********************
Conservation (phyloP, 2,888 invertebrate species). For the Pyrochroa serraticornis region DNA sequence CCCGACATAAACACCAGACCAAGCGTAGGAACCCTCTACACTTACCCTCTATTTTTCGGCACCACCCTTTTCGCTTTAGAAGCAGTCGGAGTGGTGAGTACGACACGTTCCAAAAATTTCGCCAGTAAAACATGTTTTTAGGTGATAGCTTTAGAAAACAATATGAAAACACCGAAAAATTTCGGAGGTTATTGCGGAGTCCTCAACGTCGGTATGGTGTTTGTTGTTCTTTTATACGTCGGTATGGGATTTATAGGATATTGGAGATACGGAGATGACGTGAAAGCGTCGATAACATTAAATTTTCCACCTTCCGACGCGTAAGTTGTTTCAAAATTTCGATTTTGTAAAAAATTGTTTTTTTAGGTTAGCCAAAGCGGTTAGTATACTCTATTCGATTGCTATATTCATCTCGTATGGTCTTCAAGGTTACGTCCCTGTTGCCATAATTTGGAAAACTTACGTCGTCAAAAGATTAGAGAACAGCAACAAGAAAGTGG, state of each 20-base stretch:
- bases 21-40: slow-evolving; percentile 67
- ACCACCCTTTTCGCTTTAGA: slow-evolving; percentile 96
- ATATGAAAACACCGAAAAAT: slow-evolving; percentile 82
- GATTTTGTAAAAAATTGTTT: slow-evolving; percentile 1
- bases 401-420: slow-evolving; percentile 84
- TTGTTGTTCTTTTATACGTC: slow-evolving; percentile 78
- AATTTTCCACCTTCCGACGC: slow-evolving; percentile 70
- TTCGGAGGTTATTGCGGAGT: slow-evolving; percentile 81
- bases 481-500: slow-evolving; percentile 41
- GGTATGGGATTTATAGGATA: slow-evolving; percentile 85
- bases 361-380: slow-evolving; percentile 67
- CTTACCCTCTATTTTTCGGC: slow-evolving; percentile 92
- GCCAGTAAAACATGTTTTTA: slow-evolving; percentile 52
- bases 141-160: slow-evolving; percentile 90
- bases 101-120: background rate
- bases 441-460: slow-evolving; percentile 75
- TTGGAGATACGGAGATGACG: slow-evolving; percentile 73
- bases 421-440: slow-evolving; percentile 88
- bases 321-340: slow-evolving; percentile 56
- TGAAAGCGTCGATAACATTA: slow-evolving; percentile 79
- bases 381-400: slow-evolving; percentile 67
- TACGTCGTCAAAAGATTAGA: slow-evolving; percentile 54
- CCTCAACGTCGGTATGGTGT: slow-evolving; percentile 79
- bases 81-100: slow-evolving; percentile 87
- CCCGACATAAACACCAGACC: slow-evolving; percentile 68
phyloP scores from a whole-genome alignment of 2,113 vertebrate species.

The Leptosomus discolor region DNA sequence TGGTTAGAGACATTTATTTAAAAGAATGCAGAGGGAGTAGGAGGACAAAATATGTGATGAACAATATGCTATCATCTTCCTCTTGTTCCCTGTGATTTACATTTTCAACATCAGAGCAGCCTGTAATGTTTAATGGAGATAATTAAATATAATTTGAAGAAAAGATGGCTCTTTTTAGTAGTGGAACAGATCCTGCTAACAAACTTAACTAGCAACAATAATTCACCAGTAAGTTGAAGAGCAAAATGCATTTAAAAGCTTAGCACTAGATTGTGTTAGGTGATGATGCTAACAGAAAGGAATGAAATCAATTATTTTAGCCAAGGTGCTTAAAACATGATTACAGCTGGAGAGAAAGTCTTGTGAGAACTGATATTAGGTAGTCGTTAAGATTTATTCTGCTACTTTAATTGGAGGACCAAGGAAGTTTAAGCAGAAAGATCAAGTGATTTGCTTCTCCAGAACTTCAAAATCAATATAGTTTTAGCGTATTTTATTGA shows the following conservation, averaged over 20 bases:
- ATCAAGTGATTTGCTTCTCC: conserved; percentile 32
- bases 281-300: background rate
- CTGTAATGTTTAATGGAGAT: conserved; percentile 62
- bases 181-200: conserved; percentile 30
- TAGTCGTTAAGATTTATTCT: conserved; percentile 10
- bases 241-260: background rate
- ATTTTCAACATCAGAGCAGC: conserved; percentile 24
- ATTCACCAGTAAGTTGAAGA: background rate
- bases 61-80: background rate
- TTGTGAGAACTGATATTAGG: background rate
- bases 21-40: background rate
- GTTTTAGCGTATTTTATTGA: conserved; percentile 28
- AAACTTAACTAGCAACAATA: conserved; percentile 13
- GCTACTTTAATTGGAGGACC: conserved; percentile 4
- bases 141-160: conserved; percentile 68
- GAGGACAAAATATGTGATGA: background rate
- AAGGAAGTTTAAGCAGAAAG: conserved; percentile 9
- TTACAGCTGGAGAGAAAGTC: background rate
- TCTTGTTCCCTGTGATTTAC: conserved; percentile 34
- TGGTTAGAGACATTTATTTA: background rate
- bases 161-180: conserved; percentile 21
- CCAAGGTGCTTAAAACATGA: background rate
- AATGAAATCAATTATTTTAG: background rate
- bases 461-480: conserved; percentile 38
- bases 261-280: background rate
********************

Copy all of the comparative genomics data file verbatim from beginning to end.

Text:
Conservation (phyloP, 2,888 invertebrate species). For the Pyrochroa serraticornis region DNA sequence CCCGACATAAACACCAGACCAAGCGTAGGAACCCTCTACACTTACCCTCTATTTTTCGGCACCACCCTTTTCGCTTTAGAAGCAGTCGGAGTGGTGAGTACGACACGTTCCAAAAATTTCGCCAGTAAAACATGTTTTTAGGTGATAGCTTTAGAAAACAATATGAAAACACCGAAAAATTTCGGAGGTTATTGCGGAGTCCTCAACGTCGGTATGGTGTTTGTTGTTCTTTTATACGTCGGTATGGGATTTATAGGATATTGGAGATACGGAGATGACGTGAAAGCGTCGATAACATTAAATTTTCCACCTTCCGACGCGTAAGTTGTTTCAAAATTTCGATTTTGTAAAAAATTGTTTTTTTAGGTTAGCCAAAGCGGTTAGTATACTCTATTCGATTGCTATATTCATCTCGTATGGTCTTCAAGGTTACGTCCCTGTTGCCATAATTTGGAAAACTTACGTCGTCAAAAGATTAGAGAACAGCAACAAGAAAGTGG, state of each 20-base stretch:
- bases 21-40: slow-evolving; percentile 67
- ACCACCCTTTTCGCTTTAGA: slow-evolving; percentile 96
- ATATGAAAACACCGAAAAAT: slow-evolving; percentile 82
- GATTTTGTAAAAAATTGTTT: slow-evolving; percentile 1
- bases 401-420: slow-evolving; percentile 84
- TTGTTGTTCTTTTATACGTC: slow-evolving; percentile 78
- AATTTTCCACCTTCCGACGC: slow-evolving; percentile 70
- TTCGGAGGTTATTGCGGAGT: slow-evolving; percentile 81
- bases 481-500: slow-evolving; percentile 41
- GGTATGGGATTTATAGGATA: slow-evolving; percentile 85
- bases 361-380: slow-evolving; percentile 67
- CTTACCCTCTATTTTTCGGC: slow-evolving; percentile 92
- GCCAGTAAAACATGTTTTTA: slow-evolving; percentile 52
- bases 141-160: slow-evolving; percentile 90
- bases 101-120: background rate
- bases 441-460: slow-evolving; percentile 75
- TTGGAGATACGGAGATGACG: slow-evolving; percentile 73
- bases 421-440: slow-evolving; percentile 88
- bases 321-340: slow-evolving; percentile 56
- TGAAAGCGTCGATAACATTA: slow-evolving; percentile 79
- bases 381-400: slow-evolving; percentile 67
- TACGTCGTCAAAAGATTAGA: slow-evolving; percentile 54
- CCTCAACGTCGGTATGGTGT: slow-evolving; percentile 79
- bases 81-100: slow-evolving; percentile 87
- CCCGACATAAACACCAGACC: slow-evolving; percentile 68
phyloP scores from a whole-genome alignment of 2,113 vertebrate species.

The Leptosomus discolor region DNA sequence TGGTTAGAGACATTTATTTAAAAGAATGCAGAGGGAGTAGGAGGACAAAATATGTGATGAACAATATGCTATCATCTTCCTCTTGTTCCCTGTGATTTACATTTTCAACATCAGAGCAGCCTGTAATGTTTAATGGAGATAATTAAATATAATTTGAAGAAAAGATGGCTCTTTTTAGTAGTGGAACAGATCCTGCTAACAAACTTAACTAGCAACAATAATTCACCAGTAAGTTGAAGAGCAAAATGCATTTAAAAGCTTAGCACTAGATTGTGTTAGGTGATGATGCTAACAGAAAGGAATGAAATCAATTATTTTAGCCAAGGTGCTTAAAACATGATTACAGCTGGAGAGAAAGTCTTGTGAGAACTGATATTAGGTAGTCGTTAAGATTTATTCTGCTACTTTAATTGGAGGACCAAGGAAGTTTAAGCAGAAAGATCAAGTGATTTGCTTCTCCAGAACTTCAAAATCAATATAGTTTTAGCGTATTTTATTGA shows the following conservation, averaged over 20 bases:
- ATCAAGTGATTTGCTTCTCC: conserved; percentile 32
- bases 281-300: background rate
- CTGTAATGTTTAATGGAGAT: conserved; percentile 62
- bases 181-200: conserved; percentile 30
- TAGTCGTTAAGATTTATTCT: conserved; percentile 10
- bases 241-260: background rate
- ATTTTCAACATCAGAGCAGC: conserved; percentile 24
- ATTCACCAGTAAGTTGAAGA: background rate
- bases 61-80: background rate
- TTGTGAGAACTGATATTAGG: background rate
- bases 21-40: background rate
- GTTTTAGCGTATTTTATTGA: conserved; percentile 28
- AAACTTAACTAGCAACAATA: conserved; percentile 13
- GCTACTTTAATTGGAGGACC: conserved; percentile 4
- bases 141-160: conserved; percentile 68
- GAGGACAAAATATGTGATGA: background rate
- AAGGAAGTTTAAGCAGAAAG: conserved; percentile 9
- TTACAGCTGGAGAGAAAGTC: background rate
- TCTTGTTCCCTGTGATTTAC: conserved; percentile 34
- TGGTTAGAGACATTTATTTA: background rate
- bases 161-180: conserved; percentile 21
- CCAAGGTGCTTAAAACATGA: background rate
- AATGAAATCAATTATTTTAG: background rate
- bases 461-480: conserved; percentile 38
- bases 261-280: background rate